Mainstream politicians need to be “less nuanced” when confronting Ukip and defending immigration, the Labour MEP who captured headlines this week for holding up a sign accusing Nigel Farage of lying has warned.
An unknown until his stunt in the European Parliament in Brussels, Seb Dance told The Huffington Post UK that centrists need to copy tactics of Nationalists and Populists by being “much more vociferous, much less nuanced and much more ready to tackle and call out what are, ostensibly, lies”.
The 35-year-old London MEP also expressed frustration that his party was not united in defending contribution of immigrants to the economy amid the Brexit debate.
Dance attracted huge publicity this week when he held the sign saying “HE’S LYING TO YOU” as former Ukip leader Farage defended Donald Trump’s travel ban on people travelling to the US from seven Muslim countries.
Dance was condemned by Ukip, who made a formal complaint to the parliament’s president, but the MEP said he and his colleagues had to be “less frightened of the consequences” of using robust language.
“We’re too used to long press releases and heavily nuanced language because we’re frightened we might upset certain sections of the electorate. We will always be upsetting some people because there are a lot of people who’ve been taken in by what the Nationalists are saying,” he said.
I’m afraid it’s simple messages that win out. So, we’ve just got to do the same.
He added: “When they lie, we need to say so. There’s this tendency to go around at the moment to say, ‘Oh I understand why you feel this way. It’s obviously the case we do need to do something about immigration. It is a big problem’.
“Rather than saying ‘actually let’s have a sensible and factual conversation about this and recognise that the people telling you that this is the number one problem are not telling you the truth’.”
Dance held up the sign as Farage condemned Trump’s critics for not being equally outraged when Barack Obama barred Iraqi refugees from coming to the US for six months in 2011.
This comparison is flawed as Obama’s ban was in response to a specific threat and only applied to refugee visas, not all travellers as Trump’s ban does, fact-checking website PolitiFact said.
Dance claimed no one in the European Parliament chamber at the time would have been able to immediately call up the facts to show this and so Farage’s claim “becomes part of the narrative”.
Dance said: “It’s difficult to challenge the lies. It takes time to research the facts to back up what you’re saying. The problem is when people say things like that, the only thing you can do is say ‘that’s not true. That is a lie.’
“If you do it at the time, if you’re stopping these things getting an airing, then you’re doing the right thing. We’ve just got to be more prepared to do it at the outset.”
There are people who work day in day out on incredible things to improve lives. It never ever gets any hearing or coverage. I held up a piece of paper. That’s got more coverage than anything else anyone’s doing.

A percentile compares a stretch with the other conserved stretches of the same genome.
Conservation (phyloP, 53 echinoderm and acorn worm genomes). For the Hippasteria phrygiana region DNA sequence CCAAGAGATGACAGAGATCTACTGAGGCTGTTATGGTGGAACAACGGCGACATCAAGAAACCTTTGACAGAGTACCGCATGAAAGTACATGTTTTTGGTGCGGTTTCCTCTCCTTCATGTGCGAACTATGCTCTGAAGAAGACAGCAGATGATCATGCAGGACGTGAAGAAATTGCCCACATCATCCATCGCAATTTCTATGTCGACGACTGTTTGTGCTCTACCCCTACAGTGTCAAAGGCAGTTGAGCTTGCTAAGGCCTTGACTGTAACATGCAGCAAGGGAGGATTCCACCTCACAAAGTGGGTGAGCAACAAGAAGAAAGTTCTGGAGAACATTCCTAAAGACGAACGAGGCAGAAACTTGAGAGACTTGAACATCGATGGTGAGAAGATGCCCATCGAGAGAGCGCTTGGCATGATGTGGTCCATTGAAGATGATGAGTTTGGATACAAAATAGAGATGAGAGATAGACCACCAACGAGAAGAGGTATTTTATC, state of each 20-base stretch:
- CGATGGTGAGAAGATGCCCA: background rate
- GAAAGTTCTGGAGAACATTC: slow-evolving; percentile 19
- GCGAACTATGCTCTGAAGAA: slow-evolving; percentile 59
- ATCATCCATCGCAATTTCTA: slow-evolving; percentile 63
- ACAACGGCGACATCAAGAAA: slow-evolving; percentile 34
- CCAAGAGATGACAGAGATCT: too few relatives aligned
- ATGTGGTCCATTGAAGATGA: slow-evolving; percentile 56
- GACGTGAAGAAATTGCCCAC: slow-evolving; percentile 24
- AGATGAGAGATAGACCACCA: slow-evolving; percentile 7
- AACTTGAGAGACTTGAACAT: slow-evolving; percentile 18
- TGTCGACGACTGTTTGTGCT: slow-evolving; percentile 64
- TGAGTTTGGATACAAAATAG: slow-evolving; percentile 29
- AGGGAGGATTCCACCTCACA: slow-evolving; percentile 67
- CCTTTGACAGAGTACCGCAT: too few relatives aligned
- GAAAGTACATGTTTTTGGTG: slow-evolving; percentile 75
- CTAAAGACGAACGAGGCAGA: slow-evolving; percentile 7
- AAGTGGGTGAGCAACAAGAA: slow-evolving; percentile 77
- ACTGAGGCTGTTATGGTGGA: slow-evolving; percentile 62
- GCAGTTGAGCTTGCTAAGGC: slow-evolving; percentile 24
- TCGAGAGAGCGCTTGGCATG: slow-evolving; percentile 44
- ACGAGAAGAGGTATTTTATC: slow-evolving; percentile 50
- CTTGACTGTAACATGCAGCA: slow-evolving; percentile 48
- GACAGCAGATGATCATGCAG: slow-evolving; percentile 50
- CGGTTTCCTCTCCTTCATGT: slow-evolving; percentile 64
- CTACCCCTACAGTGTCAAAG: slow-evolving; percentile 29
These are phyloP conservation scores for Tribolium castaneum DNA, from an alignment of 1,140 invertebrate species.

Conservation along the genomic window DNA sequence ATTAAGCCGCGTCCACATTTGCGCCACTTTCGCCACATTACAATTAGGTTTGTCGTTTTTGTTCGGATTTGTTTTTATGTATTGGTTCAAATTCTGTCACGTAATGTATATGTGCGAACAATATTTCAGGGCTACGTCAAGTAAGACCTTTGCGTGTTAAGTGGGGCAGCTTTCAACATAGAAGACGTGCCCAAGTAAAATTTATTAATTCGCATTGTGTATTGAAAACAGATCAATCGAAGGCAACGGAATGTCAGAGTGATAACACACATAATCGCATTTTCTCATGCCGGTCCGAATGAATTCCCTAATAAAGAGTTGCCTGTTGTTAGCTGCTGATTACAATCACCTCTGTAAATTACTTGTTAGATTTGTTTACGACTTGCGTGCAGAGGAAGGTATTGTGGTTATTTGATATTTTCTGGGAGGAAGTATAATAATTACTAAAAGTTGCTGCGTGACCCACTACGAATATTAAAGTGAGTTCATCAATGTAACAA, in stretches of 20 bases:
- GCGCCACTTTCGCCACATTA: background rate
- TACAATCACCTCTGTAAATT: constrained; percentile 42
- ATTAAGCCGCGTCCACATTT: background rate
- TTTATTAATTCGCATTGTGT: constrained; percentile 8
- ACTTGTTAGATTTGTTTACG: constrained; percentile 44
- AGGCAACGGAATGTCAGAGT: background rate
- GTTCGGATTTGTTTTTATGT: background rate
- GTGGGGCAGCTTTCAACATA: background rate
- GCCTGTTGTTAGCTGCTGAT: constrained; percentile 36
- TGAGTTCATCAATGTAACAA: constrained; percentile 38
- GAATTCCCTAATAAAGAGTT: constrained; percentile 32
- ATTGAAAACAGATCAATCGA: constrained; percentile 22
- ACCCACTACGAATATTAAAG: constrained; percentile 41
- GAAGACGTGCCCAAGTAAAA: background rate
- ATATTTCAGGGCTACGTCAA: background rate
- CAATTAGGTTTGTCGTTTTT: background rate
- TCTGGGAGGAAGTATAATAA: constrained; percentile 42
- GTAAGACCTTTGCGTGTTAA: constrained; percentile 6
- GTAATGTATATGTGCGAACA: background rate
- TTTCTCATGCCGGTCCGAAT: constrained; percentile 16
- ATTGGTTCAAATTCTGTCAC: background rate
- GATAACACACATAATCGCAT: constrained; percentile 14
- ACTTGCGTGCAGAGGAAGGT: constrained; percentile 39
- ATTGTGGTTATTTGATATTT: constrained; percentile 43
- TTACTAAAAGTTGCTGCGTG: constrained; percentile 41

Dance, who became an MEP in 2014 after working for international development charity Action Aid, where he campaigned against tax avoidance, said Labour should robustly defend immigration to British voters, and back the UK staying in the single market after it leaves the EU - at least as a transitory step.
But he said Labour was not making the case for immigration’s economic benefits, which he said, “limits our ability to influence”.
He added: “We need to be opposing the scapegoating of immigrants... immigration is good for not just our economy and our society but also public services and all the issues people care about.
“[The Single Market] means accepting free movement. It means making a defence of why immigration has benefitted and will continue to benefit the economy.
“It means challenging those saying immigration is the number one problem we have and we’re not doing that... I don’t think either of the main parties are handling this properly.”
It’s not good for democracy when we can’t get serious sensible messages through, when the kind of flashy stuff prevails. If we have to adopt different tactics to get our message across, so be it.
“If we now say, ‘immigration’s the problem, these people are the reason your jobs are going’, when those things do happen on a massive scale if we leave the Single Market, people will turn around and blame [the] people we said were the cause.”
Dance said parties like Ukip are on the “flashy extremes” where they “like to oppose and make a lot of noise”.
“They like to pretend they have all the solutions. They don’t work with others. They don’t compromise. They don’t do the hard work. They don’t achieve anything,” he said.
Dance added that the European Parliament’s “incredible” work appeared dull because much of it was middle-ground politicians working out compromises.
“It’s not sexy. It’s not exciting but it’s where real change happens,” he said.
“But when mainstream politics becomes unattractive to people, when people get fed up with the compromises and what they see as no progress, they’re going to be attracted to extremes.”
Dance lamented that his stunt with the sign had attracted more publicity than European Parliament’s work, which rarely attracts coverage in the British press.
“There are people who work day in day out on incredible things to improve lives. It never ever gets any hearing or coverage. I held up a piece of paper. That’s got more coverage than anything else anyone’s doing. We have a tendency to trivialise and celebratise everything.
“It’s not good for democracy when we can’t get serious sensible messages through, when the kind of flashy stuff prevails. If we have to adopt different tactics to get our message across, so be it.”
He added moderate politicians “have to challenge the Nationalists but they also have to defend why the middle ground is the place to be.”